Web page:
Not enough room? nonsense. Prove that it is a huge money-saver for the airlines and you'll see that where there is a will there is a way... or should I say "where there is money there is a way" It wouldn't be very hard at all with it's low profile!

"a driver will always be required" you say - I completely disagree. AI "artificial intelligence" is very real, and if applied correctly could very well be used to replace a driver. If aircraft can be flown without a pilot, and a car can be driven without a driver (with many more obstacles and variables) a tug can be driven without a driver,,, EASILY

There will most likely be ground coordinators to assign duties to the automated tugs, assigning them to specific aircraft and where to bring them. I can see a ground control tower with a touch sensitive HUD system that allows them to touch the tug, then assign it a flight number, where to meet it and how to get there - and the tugs will communicate with each other to avoid other traffic. and maybe even decide a route of taxi on their own too someday.

I definitely see a future for this technology - and I am willing to bet good money that we will be seeing something like this taxibot in the not too distant future.
Ken Lane 2
You'll never find an air carrier without a pilot. Likewise, it would be foolish to send a tug out on the airport without someone to monitor. Yes, there are aircraft with full autoland and rollout. But, to do so without a pilot... no, never.

Have you ever seen the traffic that accumulates at airports like JFK? Look at the airport diagram. They don't have the space. I'm not sure if the 13/31 pair are far enough apart for simultaneous ILS but if not, that throws another wrench into delays. Add more time for separation in low IMC.

There is not enough real estate at that airport and there's no room to expand. That's true of most any urban airport. Atlanta expanded a decade ago. But you should have seen how much they took out to make it happen not to mention the process of just moving fill dirt from ten miles away. Now, there's talk of a sixth runway but the only way it will happen is take out another two thousand or more homes and businesses and reroute even more roadway.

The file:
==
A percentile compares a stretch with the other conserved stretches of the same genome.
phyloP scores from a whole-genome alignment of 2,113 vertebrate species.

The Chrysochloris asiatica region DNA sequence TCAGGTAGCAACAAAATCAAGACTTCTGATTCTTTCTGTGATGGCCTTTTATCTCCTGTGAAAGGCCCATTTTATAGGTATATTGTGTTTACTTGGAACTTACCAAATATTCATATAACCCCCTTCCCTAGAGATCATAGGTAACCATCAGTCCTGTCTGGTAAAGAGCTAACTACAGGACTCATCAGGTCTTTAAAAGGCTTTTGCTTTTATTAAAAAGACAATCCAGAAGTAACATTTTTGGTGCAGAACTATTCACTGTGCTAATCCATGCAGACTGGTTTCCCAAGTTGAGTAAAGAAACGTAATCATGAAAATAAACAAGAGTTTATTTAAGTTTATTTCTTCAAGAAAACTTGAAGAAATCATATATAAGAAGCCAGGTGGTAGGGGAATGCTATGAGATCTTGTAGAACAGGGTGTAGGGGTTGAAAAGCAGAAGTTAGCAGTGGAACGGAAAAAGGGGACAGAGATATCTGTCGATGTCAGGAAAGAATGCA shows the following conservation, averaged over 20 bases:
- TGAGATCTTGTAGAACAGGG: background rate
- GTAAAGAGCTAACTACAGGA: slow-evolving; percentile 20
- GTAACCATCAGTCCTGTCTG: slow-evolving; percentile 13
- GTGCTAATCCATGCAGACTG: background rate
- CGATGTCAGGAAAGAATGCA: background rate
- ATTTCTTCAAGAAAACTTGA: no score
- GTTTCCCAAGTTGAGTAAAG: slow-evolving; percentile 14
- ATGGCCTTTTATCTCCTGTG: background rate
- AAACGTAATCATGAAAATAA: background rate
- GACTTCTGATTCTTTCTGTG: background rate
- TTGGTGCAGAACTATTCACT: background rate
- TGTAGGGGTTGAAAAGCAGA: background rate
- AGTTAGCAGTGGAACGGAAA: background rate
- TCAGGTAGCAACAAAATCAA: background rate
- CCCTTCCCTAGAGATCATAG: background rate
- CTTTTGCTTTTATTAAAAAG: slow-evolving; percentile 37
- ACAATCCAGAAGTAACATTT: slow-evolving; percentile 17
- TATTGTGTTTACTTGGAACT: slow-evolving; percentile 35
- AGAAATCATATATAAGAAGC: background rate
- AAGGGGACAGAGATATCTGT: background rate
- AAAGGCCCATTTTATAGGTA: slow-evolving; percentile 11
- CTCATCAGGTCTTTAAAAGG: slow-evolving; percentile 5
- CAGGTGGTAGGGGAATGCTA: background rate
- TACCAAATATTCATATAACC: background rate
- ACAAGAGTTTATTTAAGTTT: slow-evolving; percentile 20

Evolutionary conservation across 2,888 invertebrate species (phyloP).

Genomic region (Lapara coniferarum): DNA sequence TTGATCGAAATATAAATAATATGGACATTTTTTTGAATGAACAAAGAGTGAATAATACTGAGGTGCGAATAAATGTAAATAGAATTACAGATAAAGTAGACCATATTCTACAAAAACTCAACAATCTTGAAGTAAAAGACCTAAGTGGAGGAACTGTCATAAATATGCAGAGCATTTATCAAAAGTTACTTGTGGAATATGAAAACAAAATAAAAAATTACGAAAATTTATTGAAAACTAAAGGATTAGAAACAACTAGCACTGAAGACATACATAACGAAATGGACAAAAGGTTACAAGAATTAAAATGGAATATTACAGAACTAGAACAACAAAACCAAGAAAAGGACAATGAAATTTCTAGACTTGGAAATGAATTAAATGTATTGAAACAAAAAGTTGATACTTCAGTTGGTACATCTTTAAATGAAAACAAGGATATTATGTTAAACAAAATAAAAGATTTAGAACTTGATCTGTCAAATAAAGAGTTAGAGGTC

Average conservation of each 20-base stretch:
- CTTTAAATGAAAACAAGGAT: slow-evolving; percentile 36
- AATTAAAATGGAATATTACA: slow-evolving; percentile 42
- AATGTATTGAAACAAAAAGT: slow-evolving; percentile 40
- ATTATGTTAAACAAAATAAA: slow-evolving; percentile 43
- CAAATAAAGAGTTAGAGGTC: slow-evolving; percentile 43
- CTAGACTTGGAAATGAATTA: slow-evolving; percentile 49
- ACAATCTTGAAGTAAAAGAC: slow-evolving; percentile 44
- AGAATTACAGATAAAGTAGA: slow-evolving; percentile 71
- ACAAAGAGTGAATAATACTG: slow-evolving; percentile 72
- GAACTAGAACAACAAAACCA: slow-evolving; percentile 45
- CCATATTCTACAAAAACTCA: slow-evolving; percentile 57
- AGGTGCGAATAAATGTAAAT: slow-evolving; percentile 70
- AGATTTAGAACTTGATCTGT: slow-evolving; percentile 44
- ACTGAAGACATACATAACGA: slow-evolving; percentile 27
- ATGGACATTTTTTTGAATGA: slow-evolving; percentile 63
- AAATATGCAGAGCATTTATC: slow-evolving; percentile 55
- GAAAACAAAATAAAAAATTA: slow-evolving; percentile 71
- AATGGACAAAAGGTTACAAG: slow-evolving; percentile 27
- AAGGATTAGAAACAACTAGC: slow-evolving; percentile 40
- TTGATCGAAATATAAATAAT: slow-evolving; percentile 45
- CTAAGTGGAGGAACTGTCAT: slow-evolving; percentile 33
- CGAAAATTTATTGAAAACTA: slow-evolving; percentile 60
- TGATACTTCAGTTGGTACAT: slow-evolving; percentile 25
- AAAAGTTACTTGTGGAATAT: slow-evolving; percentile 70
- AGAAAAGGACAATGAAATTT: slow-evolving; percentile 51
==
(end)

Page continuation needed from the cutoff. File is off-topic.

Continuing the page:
Sorry, the Taxibot won't happen and certainly not without being manned.
Jason Feldman 3

There is a huge difference between flying pax autonomously vs an autonomous tug. There is no reason for you to keep expanding the conversation to more than what this article and in fact what I have written. You've done that when you tried to turn my low vis taxi into a zero visibility taxi, and now again with your comment "without someone to monitor". I never said no one would monitor, in fact, I very clearly stated that I can see a ground tower with a HUD type of overlay for just that purpose.

We pilots can stick our heads in the ground like an ostrich whenever the topic of AI and Unmanned systems comes up, or we can engage the topic fully. Whether we like it or not automation has already cut the flight crew by 1/3 with EFIS systems taking over the FE position. Ground automation is a very real possibility, especially once fuel prices skyrocket again (which they will someday). This type of tug operating autonomously will be especially useful for wide body aircraft which burn a ton of fuel, airports that suffer from frequent long lines for departure and other delays as well as large airports with long taxi times. Heck, there are days in PHL that we had to return to gate to refuel because despite taking a ton of extra fuel and taxiing out on one engine.... those extra long taxi times coupled with returning to gate that sometimes led to a flight cancelation - a system like this would really save a boatload of money!